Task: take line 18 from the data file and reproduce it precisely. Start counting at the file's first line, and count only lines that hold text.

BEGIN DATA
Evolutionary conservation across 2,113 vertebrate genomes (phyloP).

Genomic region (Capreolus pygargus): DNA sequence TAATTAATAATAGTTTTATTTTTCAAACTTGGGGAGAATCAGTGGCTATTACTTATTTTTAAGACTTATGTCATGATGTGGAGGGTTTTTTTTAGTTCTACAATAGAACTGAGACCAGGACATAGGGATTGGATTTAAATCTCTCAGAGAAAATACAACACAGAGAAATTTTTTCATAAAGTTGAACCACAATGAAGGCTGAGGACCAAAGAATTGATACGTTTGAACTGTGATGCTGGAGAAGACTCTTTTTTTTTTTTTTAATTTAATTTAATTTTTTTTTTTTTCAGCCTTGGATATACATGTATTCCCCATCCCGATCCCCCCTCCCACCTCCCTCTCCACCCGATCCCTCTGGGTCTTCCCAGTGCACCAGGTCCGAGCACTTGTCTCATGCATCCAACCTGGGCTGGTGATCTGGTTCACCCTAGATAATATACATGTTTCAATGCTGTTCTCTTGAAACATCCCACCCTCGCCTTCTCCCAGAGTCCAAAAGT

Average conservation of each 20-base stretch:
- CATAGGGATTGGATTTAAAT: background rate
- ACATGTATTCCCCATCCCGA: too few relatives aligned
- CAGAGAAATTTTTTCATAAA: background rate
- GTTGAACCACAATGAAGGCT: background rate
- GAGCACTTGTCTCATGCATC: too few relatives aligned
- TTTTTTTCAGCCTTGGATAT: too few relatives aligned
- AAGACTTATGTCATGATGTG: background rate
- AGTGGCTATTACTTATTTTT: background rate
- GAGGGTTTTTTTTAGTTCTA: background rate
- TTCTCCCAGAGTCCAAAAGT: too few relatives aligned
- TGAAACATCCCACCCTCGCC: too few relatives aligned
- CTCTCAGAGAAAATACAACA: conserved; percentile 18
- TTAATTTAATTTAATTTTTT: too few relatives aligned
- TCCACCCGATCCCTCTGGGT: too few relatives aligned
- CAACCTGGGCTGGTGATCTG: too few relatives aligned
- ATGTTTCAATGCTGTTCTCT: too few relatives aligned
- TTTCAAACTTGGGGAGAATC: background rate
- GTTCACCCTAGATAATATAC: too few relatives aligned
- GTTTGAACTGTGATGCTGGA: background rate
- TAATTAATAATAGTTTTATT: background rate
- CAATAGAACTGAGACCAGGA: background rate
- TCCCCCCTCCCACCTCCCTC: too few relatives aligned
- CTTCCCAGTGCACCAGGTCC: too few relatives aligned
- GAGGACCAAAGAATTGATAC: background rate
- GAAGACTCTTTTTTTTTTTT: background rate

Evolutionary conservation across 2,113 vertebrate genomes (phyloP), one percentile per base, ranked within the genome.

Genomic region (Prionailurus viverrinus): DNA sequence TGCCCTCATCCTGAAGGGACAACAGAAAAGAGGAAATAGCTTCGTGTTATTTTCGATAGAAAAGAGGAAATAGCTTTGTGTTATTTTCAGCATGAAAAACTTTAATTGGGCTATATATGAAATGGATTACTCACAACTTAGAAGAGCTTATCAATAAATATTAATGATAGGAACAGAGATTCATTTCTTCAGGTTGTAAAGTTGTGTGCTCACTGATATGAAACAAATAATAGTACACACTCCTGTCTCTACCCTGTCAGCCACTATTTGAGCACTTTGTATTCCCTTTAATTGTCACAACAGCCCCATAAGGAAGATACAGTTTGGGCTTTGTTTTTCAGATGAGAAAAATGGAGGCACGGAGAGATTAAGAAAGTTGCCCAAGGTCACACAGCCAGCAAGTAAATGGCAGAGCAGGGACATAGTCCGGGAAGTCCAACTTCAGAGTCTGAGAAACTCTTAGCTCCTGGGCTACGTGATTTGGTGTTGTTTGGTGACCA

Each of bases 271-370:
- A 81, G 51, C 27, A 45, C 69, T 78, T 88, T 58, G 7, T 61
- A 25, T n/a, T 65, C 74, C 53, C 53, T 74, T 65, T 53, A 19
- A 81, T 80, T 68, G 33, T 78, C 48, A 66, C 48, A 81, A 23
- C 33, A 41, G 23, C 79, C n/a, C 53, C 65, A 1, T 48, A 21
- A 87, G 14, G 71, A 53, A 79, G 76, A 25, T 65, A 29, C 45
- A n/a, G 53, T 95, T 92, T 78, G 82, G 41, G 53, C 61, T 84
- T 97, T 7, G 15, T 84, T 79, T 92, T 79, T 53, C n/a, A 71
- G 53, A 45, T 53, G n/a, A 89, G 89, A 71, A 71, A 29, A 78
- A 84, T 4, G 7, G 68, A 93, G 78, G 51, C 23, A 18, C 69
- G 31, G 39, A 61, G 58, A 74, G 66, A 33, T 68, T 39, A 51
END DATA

- CAACCTGGGCTGGTGATCTG: too few relatives aligned